Our efforts were mainly devoted to find information sources providing complete fish species lists of a given drainage basin, except for some large basins (e.g. the Amazon basin) where we cumulated sub-drainage basin species lists and point sampling locations to obtain the most complete possible coverage of the entire drainage basin. We also used local or regional check lists such as local inventories of stream reaches or inventories based solely on a given family or genus to complement our species lists and for cross-checking available information at the drainage basin scale. The resulting database was gathered from 1436 sources including published papers, books, grey literature and web-based sources that included museum collections, national or regional initiatives compiling monitoring data (mainly for developed countries), continental scale atlases of species distribution and international biodiversity initiatives. When published information was found in languages not handled by any of the team members (e.g. national inventory reports or books), a translator kindly helped us to ensure the collection of correct information on river basins, species lists and location of the species.

Species, taxonomy and status

Sub-species were not considered due to limited data availability and all occurrences not identified to species level were discarded (i.e. occurrences giving only genus names commonly abbreviated to sp., species affinis commonly abbreviated to: sp. aff., aff., or affin. or species confer abbreviated to cf.). Species migrating between both marine and freshwater environments where systematically included in the database. Concerning marine and estuarine species occasionally occurring in freshwaters, these species may be reported in the database but their distribution information should not be considered as exhaustive in any case, as these systems are not the focus of the database.

All species scientific names are reported in the database as given in each information source. These species names were then carefully checked for typing errors and misspellings. Because taxonomy is a ‘moving target’, species names were standardized based on valid species names and their synonyms reported in FishBase using the ‘rfishbase’ package26 from the R environment ( For those species names that did not match with any synonym or valid name from FishBase, a manual search was applied in the Catalogue of Fishes ( This last step allowed finding valid species names and species recently described that are still not included in FishBase. For recently described species not yet validated by FishBase or species only considered valid by the Catalogue of Fishes, a temporary code was created starting by ‘x’ (0.04% of all valid species). The remaining species names were considered as invalid and excluded from the database (only 0.6% of all species names). The final standardized species list has 14953 valid names avoiding biases due to synonyms and uncertain identifications (see ‘Technical Validation’). According to FishBase, from this list of 14953 valid names our database contains the distribution of 13721 species inhabiting fresh or brackish waters, the remaining being marine species also entering fresh or brackish waters, but not recorded as such by FishBase. As a whole, the database harbours 101779 occurrence records (i.e. single species-drainage basin couples).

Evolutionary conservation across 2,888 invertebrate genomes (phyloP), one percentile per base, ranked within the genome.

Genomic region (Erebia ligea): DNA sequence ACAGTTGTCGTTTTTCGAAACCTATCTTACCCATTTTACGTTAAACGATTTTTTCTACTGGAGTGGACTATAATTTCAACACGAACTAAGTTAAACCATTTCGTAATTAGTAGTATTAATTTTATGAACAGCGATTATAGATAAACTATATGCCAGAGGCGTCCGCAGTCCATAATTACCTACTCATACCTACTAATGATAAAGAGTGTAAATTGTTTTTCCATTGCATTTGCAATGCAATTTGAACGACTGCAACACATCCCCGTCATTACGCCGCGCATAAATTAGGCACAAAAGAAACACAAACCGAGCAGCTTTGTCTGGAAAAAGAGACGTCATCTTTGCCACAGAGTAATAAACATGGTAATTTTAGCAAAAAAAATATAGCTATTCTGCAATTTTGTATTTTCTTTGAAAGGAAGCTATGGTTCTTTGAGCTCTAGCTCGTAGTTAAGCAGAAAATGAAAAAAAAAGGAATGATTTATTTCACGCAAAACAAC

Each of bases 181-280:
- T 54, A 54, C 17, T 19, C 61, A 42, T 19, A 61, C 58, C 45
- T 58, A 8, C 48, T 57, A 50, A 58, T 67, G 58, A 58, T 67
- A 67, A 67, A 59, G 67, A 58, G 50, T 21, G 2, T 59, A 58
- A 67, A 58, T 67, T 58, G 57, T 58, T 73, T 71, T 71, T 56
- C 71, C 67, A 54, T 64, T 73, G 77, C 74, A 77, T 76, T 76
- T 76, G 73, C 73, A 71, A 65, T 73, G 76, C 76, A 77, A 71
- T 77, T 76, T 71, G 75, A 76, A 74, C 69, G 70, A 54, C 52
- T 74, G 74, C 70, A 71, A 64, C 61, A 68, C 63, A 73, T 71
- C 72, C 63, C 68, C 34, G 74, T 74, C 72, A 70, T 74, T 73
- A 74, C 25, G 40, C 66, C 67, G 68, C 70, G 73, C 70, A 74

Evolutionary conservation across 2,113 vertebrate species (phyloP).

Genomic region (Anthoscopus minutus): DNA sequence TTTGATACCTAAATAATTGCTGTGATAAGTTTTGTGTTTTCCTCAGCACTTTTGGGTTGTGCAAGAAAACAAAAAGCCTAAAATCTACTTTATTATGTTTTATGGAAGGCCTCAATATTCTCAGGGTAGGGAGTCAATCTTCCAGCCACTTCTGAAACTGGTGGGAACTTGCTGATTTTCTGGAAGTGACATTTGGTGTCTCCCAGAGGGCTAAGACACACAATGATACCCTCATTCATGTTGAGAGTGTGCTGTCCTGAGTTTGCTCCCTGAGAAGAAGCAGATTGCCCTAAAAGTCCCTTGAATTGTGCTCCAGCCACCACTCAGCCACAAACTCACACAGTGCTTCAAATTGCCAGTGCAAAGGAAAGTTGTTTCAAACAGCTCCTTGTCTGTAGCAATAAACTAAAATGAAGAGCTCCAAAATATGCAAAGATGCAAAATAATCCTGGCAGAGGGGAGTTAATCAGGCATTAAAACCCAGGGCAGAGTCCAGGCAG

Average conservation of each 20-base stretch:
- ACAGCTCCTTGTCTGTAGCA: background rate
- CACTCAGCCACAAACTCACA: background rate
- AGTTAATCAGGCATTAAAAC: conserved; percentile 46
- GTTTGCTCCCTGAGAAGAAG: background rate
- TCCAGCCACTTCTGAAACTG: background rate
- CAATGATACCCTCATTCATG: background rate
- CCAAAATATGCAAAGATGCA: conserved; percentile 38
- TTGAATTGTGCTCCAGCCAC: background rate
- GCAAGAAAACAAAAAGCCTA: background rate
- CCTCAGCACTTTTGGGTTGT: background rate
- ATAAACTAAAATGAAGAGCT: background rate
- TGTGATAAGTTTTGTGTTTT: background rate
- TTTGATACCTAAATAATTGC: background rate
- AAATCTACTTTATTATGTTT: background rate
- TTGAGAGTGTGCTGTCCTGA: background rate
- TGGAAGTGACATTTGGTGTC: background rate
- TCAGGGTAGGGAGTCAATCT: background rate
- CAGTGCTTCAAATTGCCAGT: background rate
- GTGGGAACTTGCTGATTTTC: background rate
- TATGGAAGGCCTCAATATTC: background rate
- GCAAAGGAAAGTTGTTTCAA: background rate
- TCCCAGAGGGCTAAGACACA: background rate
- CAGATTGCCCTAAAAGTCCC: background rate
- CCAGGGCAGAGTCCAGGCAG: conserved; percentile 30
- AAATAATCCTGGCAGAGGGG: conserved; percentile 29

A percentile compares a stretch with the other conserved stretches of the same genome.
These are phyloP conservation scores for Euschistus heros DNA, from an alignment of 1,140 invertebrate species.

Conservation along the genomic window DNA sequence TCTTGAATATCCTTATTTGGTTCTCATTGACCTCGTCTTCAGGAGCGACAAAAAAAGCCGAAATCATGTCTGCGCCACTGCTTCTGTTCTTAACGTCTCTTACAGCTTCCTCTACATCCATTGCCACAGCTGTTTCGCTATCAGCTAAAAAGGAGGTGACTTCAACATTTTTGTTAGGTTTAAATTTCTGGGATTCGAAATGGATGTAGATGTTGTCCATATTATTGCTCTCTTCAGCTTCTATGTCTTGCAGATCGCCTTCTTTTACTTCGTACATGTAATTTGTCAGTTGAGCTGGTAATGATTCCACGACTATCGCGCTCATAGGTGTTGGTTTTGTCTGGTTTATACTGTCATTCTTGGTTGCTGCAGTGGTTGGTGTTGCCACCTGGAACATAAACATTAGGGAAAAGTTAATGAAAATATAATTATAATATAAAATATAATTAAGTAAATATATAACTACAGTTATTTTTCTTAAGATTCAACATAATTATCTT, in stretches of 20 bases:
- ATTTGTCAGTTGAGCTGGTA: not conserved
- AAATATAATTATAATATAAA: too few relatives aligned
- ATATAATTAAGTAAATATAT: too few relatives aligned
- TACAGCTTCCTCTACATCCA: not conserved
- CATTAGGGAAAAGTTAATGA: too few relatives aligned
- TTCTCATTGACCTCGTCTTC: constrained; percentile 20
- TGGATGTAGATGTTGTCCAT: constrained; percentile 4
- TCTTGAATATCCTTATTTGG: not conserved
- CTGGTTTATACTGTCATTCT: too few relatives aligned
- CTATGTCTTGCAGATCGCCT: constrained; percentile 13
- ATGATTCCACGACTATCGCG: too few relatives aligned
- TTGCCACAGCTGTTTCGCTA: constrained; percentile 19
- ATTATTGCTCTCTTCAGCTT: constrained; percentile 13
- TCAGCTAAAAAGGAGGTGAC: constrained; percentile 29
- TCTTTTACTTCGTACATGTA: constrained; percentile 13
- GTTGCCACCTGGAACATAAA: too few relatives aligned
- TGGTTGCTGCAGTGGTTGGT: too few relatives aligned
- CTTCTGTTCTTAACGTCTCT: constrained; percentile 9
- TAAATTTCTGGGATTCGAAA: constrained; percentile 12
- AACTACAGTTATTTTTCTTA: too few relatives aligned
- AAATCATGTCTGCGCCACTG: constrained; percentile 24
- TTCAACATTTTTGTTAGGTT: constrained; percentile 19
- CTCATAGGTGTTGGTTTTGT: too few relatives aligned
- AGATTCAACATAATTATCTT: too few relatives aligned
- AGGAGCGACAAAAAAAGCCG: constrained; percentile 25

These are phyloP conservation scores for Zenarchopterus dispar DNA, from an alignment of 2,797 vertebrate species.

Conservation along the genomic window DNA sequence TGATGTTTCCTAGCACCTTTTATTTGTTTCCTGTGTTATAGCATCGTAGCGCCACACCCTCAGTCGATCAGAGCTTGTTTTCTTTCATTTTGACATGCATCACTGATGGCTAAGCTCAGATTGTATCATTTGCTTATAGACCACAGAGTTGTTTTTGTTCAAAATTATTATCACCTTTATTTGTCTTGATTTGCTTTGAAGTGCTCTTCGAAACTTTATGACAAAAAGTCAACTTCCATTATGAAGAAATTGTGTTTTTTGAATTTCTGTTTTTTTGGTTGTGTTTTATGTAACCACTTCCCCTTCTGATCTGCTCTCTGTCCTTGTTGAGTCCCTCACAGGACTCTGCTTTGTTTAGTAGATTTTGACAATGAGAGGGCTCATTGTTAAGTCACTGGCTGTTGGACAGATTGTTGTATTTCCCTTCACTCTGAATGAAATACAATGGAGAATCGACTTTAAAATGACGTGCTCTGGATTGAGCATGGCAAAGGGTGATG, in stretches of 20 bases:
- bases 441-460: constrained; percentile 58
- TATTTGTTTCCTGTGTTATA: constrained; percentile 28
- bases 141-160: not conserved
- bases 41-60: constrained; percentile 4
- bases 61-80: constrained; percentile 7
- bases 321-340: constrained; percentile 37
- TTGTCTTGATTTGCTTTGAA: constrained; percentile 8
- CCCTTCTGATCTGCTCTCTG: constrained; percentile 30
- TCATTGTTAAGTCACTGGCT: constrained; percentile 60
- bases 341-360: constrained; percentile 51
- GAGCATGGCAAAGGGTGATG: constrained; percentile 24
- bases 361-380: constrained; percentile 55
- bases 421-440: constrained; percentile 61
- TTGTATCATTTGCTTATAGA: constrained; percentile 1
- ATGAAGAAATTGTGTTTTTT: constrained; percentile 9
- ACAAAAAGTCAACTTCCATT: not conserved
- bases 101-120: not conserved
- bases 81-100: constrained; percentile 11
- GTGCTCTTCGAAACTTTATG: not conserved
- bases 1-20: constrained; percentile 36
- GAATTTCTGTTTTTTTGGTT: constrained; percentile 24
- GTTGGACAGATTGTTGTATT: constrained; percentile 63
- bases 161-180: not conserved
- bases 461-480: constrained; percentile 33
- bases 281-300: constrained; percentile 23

A native or exotic status was assigned to each species occurrence record based on the information provided by the sources and further checked (see ‘Technical Validation’). An exotic species is defined as a directly or indirectly (e.g. via artificial channels) introduced species that established in the considered drainage basin. Exotic species included in the database are supposed to complete all their life cycle in the considered basins and to present self-sustaining populations in those basins. When an exotic species occurrence was acknowledged to be unsuccessful (i.e. failure of establishment of that species in the drainage basin) or needing regular release of new individuals to maintain the presence of the introduced species (i.e. stocking), the species was not included in the basin’s species list. Species that might be globally extinct or extirpated from a drainage basin were considered as native in the database because the inventory of freshwater fish diversity loss was not targeted (see for instance Dias et al.12 for a compilation of extirpated freshwater fish species for Western Europe and North America).

Drainage basin location and names

Each drainage basin was assigned a unique name that can be used as an identifier and was characterized by its location in one of the eight terrestrial biogeographic realms (as described by Olson et al.27; Fig. 1), the country (or main country for shared drainage basins), its endorheic or exorheic type of water flow, its geographic coordinates at the river mouth (for exorheic drainage basins), the geographic coordinates of its centroid and its drainage surface area.

A specific geographic referential (Fig. 1) was built by modifying the 30 sec HydroSheds layer28 to improve the delimitation and accuracy of drainage basins. For instance, some small coastal drainage basins were included in one single HydroSheds polygon but were considered as separate basins because having distinct outlets to the sea. Some drainage basins from oceanic islands have no HydroSheds code simply because not considered in the HydroSheds shapefile. Maps and geographic information available in the compiled literature and web-based sources were used to locate, name and improve our drainage basins layer, complemented by country and continental scale geographic data (e.g. Faunafri project for the African continent; and local topographic maps. This new geographic referential is provided as a shapefile to facilitate future uses of the database.

Updates and limitations